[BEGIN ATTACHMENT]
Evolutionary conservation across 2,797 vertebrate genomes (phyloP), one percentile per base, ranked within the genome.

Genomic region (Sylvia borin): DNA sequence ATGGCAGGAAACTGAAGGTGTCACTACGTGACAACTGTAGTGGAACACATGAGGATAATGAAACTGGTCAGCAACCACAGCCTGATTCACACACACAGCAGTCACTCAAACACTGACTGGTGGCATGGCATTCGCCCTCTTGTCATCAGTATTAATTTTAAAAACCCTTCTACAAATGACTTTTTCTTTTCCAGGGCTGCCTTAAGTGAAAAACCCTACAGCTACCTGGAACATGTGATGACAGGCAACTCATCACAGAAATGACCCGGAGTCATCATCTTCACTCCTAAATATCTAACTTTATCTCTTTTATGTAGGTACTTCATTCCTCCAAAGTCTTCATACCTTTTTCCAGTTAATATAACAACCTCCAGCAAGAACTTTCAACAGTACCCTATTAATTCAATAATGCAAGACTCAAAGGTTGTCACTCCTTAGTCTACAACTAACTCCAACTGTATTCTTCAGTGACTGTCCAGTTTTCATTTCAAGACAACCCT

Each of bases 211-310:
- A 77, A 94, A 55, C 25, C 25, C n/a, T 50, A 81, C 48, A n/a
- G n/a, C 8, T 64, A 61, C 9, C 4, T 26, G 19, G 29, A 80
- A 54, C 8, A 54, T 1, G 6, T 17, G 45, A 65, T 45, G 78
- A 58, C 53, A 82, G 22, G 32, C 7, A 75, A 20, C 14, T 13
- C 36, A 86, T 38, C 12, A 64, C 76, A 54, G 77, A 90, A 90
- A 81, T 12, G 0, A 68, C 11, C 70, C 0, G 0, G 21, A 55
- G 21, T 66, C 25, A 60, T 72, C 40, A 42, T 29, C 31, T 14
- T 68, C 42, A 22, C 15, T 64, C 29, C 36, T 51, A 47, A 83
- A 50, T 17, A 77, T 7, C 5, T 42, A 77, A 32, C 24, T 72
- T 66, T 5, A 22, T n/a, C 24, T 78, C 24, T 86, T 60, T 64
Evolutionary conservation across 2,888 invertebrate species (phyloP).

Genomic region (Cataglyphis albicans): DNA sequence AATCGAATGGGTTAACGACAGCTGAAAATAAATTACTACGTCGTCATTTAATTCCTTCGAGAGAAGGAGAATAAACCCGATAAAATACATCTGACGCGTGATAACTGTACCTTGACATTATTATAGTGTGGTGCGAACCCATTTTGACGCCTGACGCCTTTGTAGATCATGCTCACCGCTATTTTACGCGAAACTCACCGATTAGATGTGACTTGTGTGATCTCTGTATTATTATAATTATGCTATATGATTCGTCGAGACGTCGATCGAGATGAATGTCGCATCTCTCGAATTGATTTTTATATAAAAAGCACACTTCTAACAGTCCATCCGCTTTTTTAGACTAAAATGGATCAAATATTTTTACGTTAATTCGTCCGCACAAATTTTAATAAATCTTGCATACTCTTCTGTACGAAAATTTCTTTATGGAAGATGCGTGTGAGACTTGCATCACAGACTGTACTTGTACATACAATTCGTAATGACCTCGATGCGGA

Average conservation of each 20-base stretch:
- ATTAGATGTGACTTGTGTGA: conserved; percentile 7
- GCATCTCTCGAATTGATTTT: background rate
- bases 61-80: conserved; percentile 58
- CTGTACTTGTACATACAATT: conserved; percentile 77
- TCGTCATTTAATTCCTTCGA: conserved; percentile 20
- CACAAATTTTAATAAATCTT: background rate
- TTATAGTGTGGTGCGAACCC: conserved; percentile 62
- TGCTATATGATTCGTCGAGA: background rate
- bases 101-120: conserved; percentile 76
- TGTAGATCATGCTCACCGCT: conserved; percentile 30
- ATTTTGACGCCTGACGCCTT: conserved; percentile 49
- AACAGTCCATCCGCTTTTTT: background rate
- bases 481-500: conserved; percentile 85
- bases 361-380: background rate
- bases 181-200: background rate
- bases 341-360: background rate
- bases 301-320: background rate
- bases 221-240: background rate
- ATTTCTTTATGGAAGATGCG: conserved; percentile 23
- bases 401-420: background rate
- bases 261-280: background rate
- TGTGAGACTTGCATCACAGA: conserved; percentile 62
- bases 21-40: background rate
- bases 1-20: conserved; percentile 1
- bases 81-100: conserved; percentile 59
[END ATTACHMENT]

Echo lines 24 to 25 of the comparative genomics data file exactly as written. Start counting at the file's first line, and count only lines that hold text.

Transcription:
- TGCTATATGATTCGTCGAGA: background rate
- bases 101-120: conserved; percentile 76